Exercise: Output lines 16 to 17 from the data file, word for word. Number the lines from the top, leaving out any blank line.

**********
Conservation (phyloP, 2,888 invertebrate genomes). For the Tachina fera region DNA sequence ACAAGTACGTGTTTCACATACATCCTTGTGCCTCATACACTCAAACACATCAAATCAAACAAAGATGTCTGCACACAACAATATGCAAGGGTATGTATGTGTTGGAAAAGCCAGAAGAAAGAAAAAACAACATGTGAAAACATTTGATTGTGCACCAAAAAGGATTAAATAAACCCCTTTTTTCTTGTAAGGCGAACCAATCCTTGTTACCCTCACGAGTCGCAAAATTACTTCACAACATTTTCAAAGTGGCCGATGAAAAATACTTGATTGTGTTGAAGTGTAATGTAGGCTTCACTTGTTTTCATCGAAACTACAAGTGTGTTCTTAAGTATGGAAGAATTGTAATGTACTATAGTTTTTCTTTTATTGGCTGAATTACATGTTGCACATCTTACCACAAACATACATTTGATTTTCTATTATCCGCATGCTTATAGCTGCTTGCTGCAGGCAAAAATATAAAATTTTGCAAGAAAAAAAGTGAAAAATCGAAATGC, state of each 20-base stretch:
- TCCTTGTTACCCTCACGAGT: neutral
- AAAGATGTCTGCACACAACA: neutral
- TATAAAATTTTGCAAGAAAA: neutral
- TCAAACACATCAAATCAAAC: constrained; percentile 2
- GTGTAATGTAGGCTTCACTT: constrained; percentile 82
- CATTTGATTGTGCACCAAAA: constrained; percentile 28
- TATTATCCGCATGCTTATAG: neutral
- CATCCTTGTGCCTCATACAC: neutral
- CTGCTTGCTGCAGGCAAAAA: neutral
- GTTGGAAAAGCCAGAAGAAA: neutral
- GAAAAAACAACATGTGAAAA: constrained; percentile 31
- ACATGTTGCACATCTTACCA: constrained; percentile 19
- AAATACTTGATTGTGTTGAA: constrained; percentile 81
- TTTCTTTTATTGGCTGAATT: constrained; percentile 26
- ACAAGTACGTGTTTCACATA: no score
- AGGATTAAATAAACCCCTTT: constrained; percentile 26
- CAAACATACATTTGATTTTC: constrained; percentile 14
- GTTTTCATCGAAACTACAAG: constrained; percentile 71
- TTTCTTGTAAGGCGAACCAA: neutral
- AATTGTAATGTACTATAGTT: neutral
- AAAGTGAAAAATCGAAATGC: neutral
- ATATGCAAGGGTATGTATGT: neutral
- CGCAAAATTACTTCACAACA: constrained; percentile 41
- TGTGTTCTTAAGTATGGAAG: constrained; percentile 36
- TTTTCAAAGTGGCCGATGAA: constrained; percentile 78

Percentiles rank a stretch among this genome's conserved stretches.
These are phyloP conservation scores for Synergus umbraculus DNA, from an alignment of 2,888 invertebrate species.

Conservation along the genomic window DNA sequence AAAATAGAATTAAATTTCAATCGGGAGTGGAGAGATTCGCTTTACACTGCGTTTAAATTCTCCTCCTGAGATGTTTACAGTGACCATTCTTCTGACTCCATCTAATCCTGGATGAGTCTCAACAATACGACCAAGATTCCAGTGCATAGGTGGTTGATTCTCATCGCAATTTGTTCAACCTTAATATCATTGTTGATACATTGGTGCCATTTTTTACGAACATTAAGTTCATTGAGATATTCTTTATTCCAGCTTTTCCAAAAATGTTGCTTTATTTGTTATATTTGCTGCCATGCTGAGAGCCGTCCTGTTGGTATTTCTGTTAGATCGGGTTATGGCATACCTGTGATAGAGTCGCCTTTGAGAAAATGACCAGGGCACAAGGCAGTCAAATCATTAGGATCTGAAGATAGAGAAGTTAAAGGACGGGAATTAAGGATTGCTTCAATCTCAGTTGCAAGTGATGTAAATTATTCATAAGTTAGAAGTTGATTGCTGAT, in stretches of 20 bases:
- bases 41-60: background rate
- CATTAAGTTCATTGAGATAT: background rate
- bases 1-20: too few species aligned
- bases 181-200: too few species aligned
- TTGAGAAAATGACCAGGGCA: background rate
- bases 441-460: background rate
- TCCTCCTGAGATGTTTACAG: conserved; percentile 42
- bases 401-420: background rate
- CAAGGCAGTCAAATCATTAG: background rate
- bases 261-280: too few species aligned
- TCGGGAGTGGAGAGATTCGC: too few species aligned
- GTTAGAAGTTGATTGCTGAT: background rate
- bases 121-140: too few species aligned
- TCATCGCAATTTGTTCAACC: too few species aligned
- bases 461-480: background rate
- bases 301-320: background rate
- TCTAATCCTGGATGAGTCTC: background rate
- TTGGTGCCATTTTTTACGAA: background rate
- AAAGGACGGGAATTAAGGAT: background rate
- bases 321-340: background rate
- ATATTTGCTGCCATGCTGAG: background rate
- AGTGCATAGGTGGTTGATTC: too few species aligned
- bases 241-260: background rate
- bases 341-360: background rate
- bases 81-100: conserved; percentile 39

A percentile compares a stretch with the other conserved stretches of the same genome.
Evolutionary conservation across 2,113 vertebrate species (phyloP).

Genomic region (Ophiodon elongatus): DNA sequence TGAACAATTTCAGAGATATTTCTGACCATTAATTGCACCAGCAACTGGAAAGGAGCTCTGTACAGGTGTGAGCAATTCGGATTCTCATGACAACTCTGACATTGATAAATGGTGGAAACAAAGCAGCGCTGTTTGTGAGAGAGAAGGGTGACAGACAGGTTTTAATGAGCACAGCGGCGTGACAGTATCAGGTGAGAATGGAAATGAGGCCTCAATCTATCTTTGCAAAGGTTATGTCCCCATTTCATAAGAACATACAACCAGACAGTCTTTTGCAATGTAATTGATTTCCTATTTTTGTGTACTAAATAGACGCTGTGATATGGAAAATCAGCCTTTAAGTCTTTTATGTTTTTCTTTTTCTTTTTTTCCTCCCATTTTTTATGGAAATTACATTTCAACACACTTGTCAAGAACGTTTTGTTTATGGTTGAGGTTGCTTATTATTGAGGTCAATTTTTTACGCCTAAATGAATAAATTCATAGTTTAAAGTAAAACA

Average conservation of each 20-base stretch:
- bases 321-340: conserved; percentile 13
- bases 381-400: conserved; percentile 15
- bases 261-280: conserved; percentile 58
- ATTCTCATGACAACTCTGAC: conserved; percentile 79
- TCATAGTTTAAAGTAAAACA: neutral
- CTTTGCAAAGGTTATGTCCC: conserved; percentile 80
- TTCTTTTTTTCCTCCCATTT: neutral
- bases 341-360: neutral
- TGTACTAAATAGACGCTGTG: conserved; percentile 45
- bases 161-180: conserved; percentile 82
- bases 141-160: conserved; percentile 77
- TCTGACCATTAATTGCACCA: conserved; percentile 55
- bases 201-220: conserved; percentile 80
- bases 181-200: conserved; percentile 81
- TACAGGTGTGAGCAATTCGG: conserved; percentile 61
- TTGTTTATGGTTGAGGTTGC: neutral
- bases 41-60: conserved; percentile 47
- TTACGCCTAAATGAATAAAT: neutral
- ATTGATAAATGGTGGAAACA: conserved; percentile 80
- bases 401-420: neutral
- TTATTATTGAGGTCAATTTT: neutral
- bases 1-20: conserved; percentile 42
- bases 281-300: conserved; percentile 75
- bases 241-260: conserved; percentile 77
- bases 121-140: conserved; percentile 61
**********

- ACAAGTACGTGTTTCACATA: no score
- AGGATTAAATAAACCCCTTT: constrained; percentile 26